My rating: 4.5 of 5 stars
Heir of Fire is the third book in the Throne of Glass series, that being said you will be spoiled if you haven’t read the first two books. I feel like there is a marked improvement in the author’s writing quality in this book and it will continue to grow as she gets more experience writing.
In this book, Celaena must finally face the truth of her past and the memories that she has tried to forget for the last decade. We see her as less of the snarky assassin and more of the stubborn, determined true Queen in this book. She must fight to prove herself and earn the answers from the Fae Queen Maeve about the Wyrdkeys. The development that we see over the course of this novel is brilliant. I loved seeing Celaena shed some of her old self and embrace the person she was meant to be. The Queen, Aelin Fireheart has officially made her debut in this novel.
Through events in this novel and flashbacks, we get a glimpse into Aelin’s young life which was the perfect way to add to her character’s development. It also introduced us to Aedion, her cousin, and fiercest ally, even though they haven’t seen one another in a decade. It was so heartwarming to see his dedication, even after all that time to the family he loved so dearly.
Dorian doesn’t have a major role or experience significant growth in this book, but he is better able to control his powers. With so many storylines and main characters, I feel like its understandable that he didn’t get as much time but he still feels lost in the shuffle. He’s especially lost because Celaena is sent away on a mission by the King and Chaol has essentially abandoned him, so he is on his own. The honourable Chaol struggles immensely in this book because he’s so used to his worldview and is have trouble coming to grips with the changes that have rocked the foundation of everything he believes in.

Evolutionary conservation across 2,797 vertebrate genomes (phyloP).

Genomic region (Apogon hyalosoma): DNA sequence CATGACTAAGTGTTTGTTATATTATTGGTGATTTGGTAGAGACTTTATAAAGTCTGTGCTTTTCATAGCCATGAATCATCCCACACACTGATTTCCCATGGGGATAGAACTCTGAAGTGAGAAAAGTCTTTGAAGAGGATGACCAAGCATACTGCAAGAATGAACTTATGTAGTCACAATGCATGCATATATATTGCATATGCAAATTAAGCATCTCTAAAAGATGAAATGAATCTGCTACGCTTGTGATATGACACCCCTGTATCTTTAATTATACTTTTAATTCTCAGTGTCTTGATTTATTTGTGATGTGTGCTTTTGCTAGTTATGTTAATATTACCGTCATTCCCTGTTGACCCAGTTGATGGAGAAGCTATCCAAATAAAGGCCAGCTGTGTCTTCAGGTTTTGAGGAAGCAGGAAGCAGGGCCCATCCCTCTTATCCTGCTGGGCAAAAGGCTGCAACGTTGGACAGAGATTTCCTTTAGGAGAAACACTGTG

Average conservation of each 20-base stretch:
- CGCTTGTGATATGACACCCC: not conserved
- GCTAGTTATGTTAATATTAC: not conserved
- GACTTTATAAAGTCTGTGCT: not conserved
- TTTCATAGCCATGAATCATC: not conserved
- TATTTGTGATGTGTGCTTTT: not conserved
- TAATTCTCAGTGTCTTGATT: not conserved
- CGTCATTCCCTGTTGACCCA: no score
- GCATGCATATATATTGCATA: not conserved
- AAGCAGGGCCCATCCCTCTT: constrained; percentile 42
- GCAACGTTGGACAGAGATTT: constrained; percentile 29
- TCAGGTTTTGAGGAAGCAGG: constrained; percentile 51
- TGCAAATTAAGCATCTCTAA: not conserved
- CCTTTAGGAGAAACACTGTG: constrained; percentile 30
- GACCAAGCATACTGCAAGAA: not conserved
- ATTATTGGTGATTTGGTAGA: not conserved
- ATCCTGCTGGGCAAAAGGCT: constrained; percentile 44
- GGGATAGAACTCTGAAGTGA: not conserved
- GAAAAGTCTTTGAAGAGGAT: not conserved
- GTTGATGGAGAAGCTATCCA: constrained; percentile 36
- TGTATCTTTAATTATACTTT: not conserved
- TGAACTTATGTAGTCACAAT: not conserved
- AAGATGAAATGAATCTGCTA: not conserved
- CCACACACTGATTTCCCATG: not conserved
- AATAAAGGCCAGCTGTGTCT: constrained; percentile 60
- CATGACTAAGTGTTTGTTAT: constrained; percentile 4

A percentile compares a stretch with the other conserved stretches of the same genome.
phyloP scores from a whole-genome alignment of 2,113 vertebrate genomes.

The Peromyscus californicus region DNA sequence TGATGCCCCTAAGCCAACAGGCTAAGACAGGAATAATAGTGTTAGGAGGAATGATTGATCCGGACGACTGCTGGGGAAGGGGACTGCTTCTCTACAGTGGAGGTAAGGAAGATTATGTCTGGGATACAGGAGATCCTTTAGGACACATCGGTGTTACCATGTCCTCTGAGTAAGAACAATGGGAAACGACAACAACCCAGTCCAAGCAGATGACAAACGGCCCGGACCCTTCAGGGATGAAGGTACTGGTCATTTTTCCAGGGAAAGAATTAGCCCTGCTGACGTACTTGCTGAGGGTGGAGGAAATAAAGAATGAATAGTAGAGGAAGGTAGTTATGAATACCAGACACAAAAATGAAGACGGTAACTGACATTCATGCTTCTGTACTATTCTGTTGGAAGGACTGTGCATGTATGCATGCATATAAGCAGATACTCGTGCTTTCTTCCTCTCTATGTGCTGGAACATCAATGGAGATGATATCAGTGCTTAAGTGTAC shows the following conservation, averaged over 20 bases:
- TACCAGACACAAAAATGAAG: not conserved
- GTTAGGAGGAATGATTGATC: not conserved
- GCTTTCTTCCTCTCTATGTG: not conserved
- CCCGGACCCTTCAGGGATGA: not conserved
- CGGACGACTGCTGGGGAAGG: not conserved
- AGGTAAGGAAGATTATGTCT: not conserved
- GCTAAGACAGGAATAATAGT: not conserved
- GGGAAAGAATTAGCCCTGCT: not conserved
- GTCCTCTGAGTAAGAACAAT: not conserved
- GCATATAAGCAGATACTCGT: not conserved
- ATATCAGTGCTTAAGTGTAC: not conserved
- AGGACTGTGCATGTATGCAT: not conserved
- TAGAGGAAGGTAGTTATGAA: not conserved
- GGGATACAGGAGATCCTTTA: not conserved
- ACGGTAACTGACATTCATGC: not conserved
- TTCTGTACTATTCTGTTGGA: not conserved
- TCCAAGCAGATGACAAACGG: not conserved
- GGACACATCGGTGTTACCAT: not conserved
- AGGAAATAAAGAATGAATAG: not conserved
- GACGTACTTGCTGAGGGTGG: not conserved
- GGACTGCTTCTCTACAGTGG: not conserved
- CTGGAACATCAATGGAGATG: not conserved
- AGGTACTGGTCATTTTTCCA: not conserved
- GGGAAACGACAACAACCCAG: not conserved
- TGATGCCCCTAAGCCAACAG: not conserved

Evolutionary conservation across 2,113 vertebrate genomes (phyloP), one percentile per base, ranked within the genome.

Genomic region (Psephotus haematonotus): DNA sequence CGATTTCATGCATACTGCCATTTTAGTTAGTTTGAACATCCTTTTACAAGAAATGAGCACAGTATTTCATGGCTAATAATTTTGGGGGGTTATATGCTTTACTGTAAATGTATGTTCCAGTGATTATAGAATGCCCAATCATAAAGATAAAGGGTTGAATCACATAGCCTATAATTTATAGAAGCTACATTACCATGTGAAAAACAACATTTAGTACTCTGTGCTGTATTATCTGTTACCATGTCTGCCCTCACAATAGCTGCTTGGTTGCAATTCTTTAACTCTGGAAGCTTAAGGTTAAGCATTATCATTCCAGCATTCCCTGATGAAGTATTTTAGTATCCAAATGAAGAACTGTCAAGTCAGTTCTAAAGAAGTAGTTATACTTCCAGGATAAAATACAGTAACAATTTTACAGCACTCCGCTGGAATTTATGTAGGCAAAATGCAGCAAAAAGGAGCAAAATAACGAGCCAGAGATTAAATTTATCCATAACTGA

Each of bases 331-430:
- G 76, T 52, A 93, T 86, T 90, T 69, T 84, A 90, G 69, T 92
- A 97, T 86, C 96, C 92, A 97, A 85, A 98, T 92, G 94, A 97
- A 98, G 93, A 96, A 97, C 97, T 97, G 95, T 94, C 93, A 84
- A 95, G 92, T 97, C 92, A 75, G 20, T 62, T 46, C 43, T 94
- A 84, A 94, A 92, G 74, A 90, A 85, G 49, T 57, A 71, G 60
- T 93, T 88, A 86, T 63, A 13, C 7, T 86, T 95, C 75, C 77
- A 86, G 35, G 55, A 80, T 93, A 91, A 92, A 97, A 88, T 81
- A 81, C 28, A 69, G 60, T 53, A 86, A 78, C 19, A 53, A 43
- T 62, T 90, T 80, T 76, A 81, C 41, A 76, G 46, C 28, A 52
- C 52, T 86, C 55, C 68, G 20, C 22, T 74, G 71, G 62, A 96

My favourite addition to this book in terms of characters was Rowan Whitethorn. He was the first true Fae that we spent time with and got to watch evolve, even though he was centuries old and should have been set in his ways. He pushed Aelin and was exactly what she needed to rebuild herself after the events of Crown of Midnight. The two also had this back and forth that was entertaining to read.
The biggest change in perspective was the introduction of the Ironteeth witches and Manon’s viewpoint. She is a tough, vicious, ruthless Blackbeak witch. At first, you might not like the switch and just be waiting for it to go back to the familiar characters we’ve grown to love but after a while, I think you’ll be invested. The Wyvern, Abraxos, was by far my favourite non-human (and probably my favourite character, period) in this series. I’m a sucker for animals and he reminds me of Toothless from How to Train Your Dragon. He is tough, protective, loving and stubborn, despite his not so rosy life.
This book continues the world development and brings us out of Adarlan. Although we switch perspectives and see the goings-on in the castle – the focus is on Aelin and her journey. We get to see a demi-Fae settlement on the border of Doranelle and are introduced to more characters who worm their way into your heart.
There’s not much else I can say without spoilers, but I definitely enjoyed this read immensely and cannot wait to continue my re-read.
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